21st March 2012
So when three major organisations decide to play around with branding, it's opportune both to see what difference that makes to investors and whether having a "respected" brand is any guarantee of equity market success.
First a brand that will disappear. Will anyone shed a tear for Barclays Capital? The investment banking arm of Barclays Bank, known to most market participants as BarCap, is to go in a Barclays branding bonfire. Out also go Barclays Wealth (for high net worth individuals) and Barclays Corporate (which promises "innovative customer-driven solutions" in cash management, trade, deposits, liquidity and risk management).
BarCap had become a toxic brand, associated with chief executive Bob Diamond and the mega-bonus issue. The other two had to go to divert attention from BarCap.
Barclays sees it differently. It said: "We believe that we can better serve clients by bringing them the best of Barclays from across the entire organisation. We can do that more easily and more efficiently by bringing divisions together under one brand."
Tainting the totality
Ditching a damaged brand and subsuming into a retail name brings the danger that the whole organisation will become tainted. Barclays will no longer be able to separate investment banking from the high street branches. But if the bank decides to rein in the bonuses, then it could work in favour.
The second danger with a rebrand is that commentators and clients ignore the change. With BarCap due to become the Investment Banking division of Barclays, what are the odds that the old name stays current, if only to avoid an unwieldy new title.
The name change had little effect on investors – the shares slipped 1p to 245p.
First car memories
For readers of a certain age, the Datsun car brand will bring back memories. They may not be sparkling. The Datsun Cherry was that cheap car bought third or fourth hand for under £1,000 by a generation of 1970s and 1980s first car buyers. As a driving experience, it was only a notch or two up from British Leyland's notorious Morris Marina.
"It is ironic, as Nissan spent 10 years in the 1980s trying to get rid of Datsun," said Jay Nagley, at consultancy Redspy Automotive.
But Datsun nostalgics will have to travel to see the revitalised brand. It will start in developing countries including India. Many motor manufacturers rebadge for India and other markets, often in joint venture deals. For instance, Suzuki in India is known as Maruti Suzuki.
Nagley adds: "It's becoming quite common for car makers to develop low cost brands. Renault has been successful with Dacia, Volkswagen with Skoda. Nissan wants to create a low cost brand without giving Nissan cars a low cost image."
Nissan, whose shares were unchanged on the branding news, says it will not use the Datsun badge in developed country markets. The move enables Nissan to show how it has moved so upmarket that it needs a different name for its budget range.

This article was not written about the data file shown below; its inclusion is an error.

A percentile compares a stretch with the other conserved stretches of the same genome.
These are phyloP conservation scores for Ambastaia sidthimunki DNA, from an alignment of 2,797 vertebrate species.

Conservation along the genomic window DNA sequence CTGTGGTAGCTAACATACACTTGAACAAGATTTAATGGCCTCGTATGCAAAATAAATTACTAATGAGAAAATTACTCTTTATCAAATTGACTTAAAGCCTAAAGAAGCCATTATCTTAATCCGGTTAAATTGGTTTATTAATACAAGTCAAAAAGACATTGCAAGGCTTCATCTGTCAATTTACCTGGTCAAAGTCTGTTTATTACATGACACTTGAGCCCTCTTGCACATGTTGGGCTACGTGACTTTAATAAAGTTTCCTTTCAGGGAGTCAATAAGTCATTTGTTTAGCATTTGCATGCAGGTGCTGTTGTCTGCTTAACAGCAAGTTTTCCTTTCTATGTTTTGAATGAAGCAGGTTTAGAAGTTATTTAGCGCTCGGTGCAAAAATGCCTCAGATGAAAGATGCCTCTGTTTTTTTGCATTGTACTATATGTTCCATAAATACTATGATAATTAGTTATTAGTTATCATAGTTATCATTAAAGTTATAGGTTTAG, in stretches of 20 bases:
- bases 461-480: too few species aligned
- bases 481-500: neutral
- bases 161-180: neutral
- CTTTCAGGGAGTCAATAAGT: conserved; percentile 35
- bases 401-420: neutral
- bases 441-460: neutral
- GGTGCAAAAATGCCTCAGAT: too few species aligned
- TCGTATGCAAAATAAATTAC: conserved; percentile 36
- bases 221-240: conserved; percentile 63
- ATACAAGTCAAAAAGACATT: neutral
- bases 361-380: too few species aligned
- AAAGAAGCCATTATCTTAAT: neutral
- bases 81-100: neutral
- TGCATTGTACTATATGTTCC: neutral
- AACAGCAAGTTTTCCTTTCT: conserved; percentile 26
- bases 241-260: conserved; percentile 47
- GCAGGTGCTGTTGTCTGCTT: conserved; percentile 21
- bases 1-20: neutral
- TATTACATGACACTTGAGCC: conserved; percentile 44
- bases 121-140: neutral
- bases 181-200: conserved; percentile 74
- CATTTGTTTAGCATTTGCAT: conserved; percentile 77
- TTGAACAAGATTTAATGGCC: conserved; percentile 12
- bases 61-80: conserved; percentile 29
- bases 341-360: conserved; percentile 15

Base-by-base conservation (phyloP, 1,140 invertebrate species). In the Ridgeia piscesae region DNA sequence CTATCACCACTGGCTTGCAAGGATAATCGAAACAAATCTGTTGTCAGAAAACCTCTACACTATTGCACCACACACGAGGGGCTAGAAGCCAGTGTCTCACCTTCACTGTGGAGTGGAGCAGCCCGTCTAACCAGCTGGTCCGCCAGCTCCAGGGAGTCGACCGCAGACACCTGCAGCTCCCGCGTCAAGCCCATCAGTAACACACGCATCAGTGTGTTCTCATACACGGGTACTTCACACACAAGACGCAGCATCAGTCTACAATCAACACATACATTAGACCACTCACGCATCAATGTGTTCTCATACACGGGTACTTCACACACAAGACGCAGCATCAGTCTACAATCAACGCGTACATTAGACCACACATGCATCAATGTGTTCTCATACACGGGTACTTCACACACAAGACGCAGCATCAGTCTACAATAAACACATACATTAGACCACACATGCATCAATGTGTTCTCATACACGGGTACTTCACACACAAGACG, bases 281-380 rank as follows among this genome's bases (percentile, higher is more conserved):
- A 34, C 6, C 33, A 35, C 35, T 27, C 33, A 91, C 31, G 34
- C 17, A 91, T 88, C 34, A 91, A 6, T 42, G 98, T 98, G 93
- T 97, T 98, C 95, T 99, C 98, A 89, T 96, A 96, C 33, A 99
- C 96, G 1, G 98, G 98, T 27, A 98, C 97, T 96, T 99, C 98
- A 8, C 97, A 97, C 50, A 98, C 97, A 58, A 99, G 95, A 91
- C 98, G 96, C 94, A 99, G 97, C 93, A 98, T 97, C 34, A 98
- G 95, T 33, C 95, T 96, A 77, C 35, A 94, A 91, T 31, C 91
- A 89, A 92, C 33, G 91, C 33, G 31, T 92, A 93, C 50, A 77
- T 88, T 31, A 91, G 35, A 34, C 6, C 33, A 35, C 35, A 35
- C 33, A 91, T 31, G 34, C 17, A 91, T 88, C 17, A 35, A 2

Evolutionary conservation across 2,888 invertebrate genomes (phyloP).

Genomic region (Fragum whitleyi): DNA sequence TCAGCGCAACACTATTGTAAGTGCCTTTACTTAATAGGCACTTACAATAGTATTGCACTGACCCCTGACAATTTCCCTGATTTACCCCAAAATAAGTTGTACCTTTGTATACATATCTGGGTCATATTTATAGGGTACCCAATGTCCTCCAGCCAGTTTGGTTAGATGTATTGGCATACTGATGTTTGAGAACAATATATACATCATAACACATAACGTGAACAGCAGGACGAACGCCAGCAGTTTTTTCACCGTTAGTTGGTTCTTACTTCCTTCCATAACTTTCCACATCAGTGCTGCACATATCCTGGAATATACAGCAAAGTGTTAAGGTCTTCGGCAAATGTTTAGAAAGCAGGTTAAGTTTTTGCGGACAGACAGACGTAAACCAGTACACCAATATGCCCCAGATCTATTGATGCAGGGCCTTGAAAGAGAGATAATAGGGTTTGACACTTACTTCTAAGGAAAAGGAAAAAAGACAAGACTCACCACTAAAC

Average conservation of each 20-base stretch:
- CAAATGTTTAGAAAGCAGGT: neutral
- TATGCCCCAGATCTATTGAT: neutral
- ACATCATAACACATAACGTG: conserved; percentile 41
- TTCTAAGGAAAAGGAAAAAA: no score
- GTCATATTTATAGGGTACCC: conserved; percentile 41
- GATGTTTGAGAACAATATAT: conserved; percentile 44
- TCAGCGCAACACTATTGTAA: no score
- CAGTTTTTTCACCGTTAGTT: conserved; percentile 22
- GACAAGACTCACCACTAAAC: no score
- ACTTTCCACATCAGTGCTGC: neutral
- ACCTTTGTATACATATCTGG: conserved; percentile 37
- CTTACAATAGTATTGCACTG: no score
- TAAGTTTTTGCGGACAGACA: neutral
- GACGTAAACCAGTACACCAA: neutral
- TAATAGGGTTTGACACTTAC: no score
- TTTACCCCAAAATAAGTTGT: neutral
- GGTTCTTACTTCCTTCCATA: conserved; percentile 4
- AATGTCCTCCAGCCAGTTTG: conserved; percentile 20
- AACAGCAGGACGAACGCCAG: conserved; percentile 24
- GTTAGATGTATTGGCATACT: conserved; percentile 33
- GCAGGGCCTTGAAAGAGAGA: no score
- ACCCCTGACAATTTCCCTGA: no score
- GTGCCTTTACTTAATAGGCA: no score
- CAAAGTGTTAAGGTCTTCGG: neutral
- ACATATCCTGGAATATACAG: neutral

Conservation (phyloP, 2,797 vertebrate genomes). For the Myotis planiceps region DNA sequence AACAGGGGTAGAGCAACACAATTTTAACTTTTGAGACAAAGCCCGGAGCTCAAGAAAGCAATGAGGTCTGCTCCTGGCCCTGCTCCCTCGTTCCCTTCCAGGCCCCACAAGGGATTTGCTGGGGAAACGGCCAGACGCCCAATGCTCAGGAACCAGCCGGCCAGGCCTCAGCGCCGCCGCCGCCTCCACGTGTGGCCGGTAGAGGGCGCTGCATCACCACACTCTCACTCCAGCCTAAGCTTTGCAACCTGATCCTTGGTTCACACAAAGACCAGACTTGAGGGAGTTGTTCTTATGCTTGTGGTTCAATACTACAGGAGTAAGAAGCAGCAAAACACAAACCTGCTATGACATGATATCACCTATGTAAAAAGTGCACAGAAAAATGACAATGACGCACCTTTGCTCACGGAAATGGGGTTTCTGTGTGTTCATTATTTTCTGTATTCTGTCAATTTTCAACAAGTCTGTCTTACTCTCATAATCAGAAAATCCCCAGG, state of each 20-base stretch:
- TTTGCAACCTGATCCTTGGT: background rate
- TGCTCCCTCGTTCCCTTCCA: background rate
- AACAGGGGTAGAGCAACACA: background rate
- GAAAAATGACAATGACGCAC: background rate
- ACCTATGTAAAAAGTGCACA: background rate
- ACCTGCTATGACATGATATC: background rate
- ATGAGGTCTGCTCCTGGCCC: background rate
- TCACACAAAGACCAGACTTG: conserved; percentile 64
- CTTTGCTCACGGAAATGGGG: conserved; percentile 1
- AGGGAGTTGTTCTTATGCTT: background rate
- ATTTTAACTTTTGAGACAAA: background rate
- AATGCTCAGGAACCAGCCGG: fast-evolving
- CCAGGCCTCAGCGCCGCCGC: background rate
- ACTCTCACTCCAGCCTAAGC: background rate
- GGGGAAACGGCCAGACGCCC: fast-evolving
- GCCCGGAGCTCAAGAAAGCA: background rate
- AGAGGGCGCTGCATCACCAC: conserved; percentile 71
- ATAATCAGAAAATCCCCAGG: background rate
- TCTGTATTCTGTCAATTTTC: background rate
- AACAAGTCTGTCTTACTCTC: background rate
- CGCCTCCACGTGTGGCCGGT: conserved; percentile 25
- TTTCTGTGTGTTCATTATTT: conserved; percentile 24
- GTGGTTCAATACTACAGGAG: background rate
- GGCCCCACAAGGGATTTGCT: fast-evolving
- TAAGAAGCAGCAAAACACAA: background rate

Made – proudly and prominently – in China
Many UK goods do not have a "Made in…" label to indicate manufacturing origin. The "Made in China" tag does not scream class. But now posh scarf maker Hermes has launched Chinese luxury label Shang Xia to shout that China has skills in upmarket design and fabrication rather than a concentration on churning out cheap goods. According to The Financial Times, Hermes is opening a Shang Xia store in Paris where it will showcase the best of Chinese.
An emphasis on quality – if not at the level of selling £9,000 necklaces – makes sense for China which risks poorer countries in Africa and Asia undercutting it on low quality mass market items as its own living standards improve.
The article quotes Jerry Clode of brand consultants Added Value saying the strategy of "embedding 5,000 years of continuous culture and avoiding negative perceptions of a Chinese brand" could work.
Three companies and three strategies – retreat, change and advance. But the problem with the most admired organisations is that too few offer investment opportunities.
Investing in the best brands
Brand Index offers a selection of top tens across a number of sectors. The UK top ten includes Amazon, Apple and Google – all of which some investors may consider over-priced or unlikely to gain more. The UK list also includes the uninvestable John Lewis, BBC, Waitrose, Cathedral City (a cheese brand) and Money Saving Expert. This leaves just Sainsbury and Marks & Spencer.
More interesting are the "UK Improvers", a list that takes in BP and British Airways (both recovering from previous problems), Eurostar (bouncing back after difficulties) and cheese-slice champion Kraft (which now owns Cadbury).
The US top list is led by foot-long sandwich retailer Subway, and takes in two TV stations and breakfast serial Cheerios. But – at least until the Greg Smith letter – there was Goldman Sachs on the improvers' table, just a place or two below iPad and iPhone.
If these surveys really reflect brand values, then investors will have to decide if they have any value for them in future decisions.
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